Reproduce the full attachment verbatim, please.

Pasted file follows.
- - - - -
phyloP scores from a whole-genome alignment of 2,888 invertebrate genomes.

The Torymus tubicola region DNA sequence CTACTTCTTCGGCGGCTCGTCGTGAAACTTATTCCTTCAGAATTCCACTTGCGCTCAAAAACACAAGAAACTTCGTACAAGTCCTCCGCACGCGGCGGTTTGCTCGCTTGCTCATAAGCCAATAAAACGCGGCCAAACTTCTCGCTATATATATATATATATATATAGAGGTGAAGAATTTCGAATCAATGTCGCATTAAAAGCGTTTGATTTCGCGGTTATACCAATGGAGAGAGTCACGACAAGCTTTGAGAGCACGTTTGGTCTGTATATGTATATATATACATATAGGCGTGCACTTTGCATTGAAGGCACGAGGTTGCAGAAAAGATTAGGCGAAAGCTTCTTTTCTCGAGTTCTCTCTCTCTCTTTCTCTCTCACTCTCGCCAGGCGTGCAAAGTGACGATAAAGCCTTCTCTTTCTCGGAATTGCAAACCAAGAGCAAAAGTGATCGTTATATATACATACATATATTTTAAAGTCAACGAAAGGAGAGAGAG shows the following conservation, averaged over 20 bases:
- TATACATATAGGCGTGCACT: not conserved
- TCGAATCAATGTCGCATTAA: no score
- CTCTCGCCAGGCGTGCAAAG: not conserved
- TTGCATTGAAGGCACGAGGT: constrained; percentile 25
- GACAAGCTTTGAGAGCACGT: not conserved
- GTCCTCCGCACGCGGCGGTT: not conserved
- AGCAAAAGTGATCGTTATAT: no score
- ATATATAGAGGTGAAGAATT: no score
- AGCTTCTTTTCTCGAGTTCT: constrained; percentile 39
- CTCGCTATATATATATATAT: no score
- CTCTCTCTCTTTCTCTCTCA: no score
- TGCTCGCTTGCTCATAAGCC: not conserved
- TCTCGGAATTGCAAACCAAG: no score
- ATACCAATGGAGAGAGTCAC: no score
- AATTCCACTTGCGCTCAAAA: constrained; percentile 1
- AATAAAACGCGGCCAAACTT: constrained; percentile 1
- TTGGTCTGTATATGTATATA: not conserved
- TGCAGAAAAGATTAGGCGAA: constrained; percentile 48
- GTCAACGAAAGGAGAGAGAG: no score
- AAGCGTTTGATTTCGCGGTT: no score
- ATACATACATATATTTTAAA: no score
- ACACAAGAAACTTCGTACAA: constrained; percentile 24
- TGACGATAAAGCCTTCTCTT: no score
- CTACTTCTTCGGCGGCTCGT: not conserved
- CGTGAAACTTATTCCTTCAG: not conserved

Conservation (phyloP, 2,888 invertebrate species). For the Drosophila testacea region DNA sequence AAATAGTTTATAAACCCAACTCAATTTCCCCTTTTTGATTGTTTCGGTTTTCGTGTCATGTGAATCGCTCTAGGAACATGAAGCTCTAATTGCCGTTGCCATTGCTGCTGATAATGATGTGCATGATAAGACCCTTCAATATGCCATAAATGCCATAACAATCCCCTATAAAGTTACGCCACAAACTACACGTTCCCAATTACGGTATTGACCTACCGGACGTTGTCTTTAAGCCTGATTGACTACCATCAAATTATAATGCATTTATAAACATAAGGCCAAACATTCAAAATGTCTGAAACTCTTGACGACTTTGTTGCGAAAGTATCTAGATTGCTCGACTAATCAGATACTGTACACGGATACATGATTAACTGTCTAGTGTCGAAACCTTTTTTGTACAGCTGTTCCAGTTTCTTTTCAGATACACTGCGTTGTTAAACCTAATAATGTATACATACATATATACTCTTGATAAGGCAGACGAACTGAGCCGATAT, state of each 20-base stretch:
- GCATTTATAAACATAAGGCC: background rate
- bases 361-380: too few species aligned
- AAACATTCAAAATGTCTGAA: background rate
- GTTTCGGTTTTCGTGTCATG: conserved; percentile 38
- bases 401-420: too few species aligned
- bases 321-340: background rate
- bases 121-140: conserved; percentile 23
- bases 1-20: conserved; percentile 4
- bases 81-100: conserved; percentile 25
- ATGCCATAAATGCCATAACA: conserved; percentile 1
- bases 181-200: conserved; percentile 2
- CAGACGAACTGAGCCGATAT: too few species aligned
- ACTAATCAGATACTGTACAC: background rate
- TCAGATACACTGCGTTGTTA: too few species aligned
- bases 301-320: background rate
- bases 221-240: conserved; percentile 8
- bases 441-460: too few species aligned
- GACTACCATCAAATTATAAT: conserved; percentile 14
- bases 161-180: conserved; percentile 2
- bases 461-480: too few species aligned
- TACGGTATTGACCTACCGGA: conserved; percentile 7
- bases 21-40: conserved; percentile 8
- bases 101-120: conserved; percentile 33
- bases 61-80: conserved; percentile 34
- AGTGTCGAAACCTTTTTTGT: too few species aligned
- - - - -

phyloP scores from a whole-genome alignment of 2,888 invertebrate genomes.

The Torymus tubicola region DNA sequence CTACTTCTTCGGCGGCTCGTCGTGAAACTTATTCCTTCAGAATTCCACTTGCGCTCAAAAACACAAGAAACTTCGTACAAGTCCTCCGCACGCGGCGGTTTGCTCGCTTGCTCATAAGCCAATAAAACGCGGCCAAACTTCTCGCTATATATATATATATATATATAGAGGTGAAGAATTTCGAATCAATGTCGCATTAAAAGCGTTTGATTTCGCGGTTATACCAATGGAGAGAGTCACGACAAGCTTTGAGAGCACGTTTGGTCTGTATATGTATATATATACATATAGGCGTGCACTTTGCATTGAAGGCACGAGGTTGCAGAAAAGATTAGGCGAAAGCTTCTTTTCTCGAGTTCTCTCTCTCTCTTTCTCTCTCACTCTCGCCAGGCGTGCAAAGTGACGATAAAGCCTTCTCTTTCTCGGAATTGCAAACCAAGAGCAAAAGTGATCGTTATATATACATACATATATTTTAAAGTCAACGAAAGGAGAGAGAG shows the following conservation, averaged over 20 bases:
- TATACATATAGGCGTGCACT: not conserved
- TCGAATCAATGTCGCATTAA: no score
- CTCTCGCCAGGCGTGCAAAG: not conserved
- TTGCATTGAAGGCACGAGGT: constrained; percentile 25
- GACAAGCTTTGAGAGCACGT: not conserved
- GTCCTCCGCACGCGGCGGTT: not conserved
- AGCAAAAGTGATCGTTATAT: no score
- ATATATAGAGGTGAAGAATT: no score
- AGCTTCTTTTCTCGAGTTCT: constrained; percentile 39
- CTCGCTATATATATATATAT: no score
- CTCTCTCTCTTTCTCTCTCA: no score
- TGCTCGCTTGCTCATAAGCC: not conserved
- TCTCGGAATTGCAAACCAAG: no score
- ATACCAATGGAGAGAGTCAC: no score
- AATTCCACTTGCGCTCAAAA: constrained; percentile 1
- AATAAAACGCGGCCAAACTT: constrained; percentile 1
- TTGGTCTGTATATGTATATA: not conserved
- TGCAGAAAAGATTAGGCGAA: constrained; percentile 48
- GTCAACGAAAGGAGAGAGAG: no score
- AAGCGTTTGATTTCGCGGTT: no score
- ATACATACATATATTTTAAA: no score
- ACACAAGAAACTTCGTACAA: constrained; percentile 24
- TGACGATAAAGCCTTCTCTT: no score
- CTACTTCTTCGGCGGCTCGT: not conserved
- CGTGAAACTTATTCCTTCAG: not conserved

Conservation (phyloP, 2,888 invertebrate species). For the Drosophila testacea region DNA sequence AAATAGTTTATAAACCCAACTCAATTTCCCCTTTTTGATTGTTTCGGTTTTCGTGTCATGTGAATCGCTCTAGGAACATGAAGCTCTAATTGCCGTTGCCATTGCTGCTGATAATGATGTGCATGATAAGACCCTTCAATATGCCATAAATGCCATAACAATCCCCTATAAAGTTACGCCACAAACTACACGTTCCCAATTACGGTATTGACCTACCGGACGTTGTCTTTAAGCCTGATTGACTACCATCAAATTATAATGCATTTATAAACATAAGGCCAAACATTCAAAATGTCTGAAACTCTTGACGACTTTGTTGCGAAAGTATCTAGATTGCTCGACTAATCAGATACTGTACACGGATACATGATTAACTGTCTAGTGTCGAAACCTTTTTTGTACAGCTGTTCCAGTTTCTTTTCAGATACACTGCGTTGTTAAACCTAATAATGTATACATACATATATACTCTTGATAAGGCAGACGAACTGAGCCGATAT, state of each 20-base stretch:
- GCATTTATAAACATAAGGCC: background rate
- bases 361-380: too few species aligned
- AAACATTCAAAATGTCTGAA: background rate
- GTTTCGGTTTTCGTGTCATG: conserved; percentile 38
- bases 401-420: too few species aligned
- bases 321-340: background rate
- bases 121-140: conserved; percentile 23
- bases 1-20: conserved; percentile 4
- bases 81-100: conserved; percentile 25
- ATGCCATAAATGCCATAACA: conserved; percentile 1
- bases 181-200: conserved; percentile 2
- CAGACGAACTGAGCCGATAT: too few species aligned
- ACTAATCAGATACTGTACAC: background rate
- TCAGATACACTGCGTTGTTA: too few species aligned
- bases 301-320: background rate
- bases 221-240: conserved; percentile 8
- bases 441-460: too few species aligned
- GACTACCATCAAATTATAAT: conserved; percentile 14
- bases 161-180: conserved; percentile 2
- bases 461-480: too few species aligned
- TACGGTATTGACCTACCGGA: conserved; percentile 7
- bases 21-40: conserved; percentile 8
- bases 101-120: conserved; percentile 33
- bases 61-80: conserved; percentile 34
- AGTGTCGAAACCTTTTTTGT: too few species aligned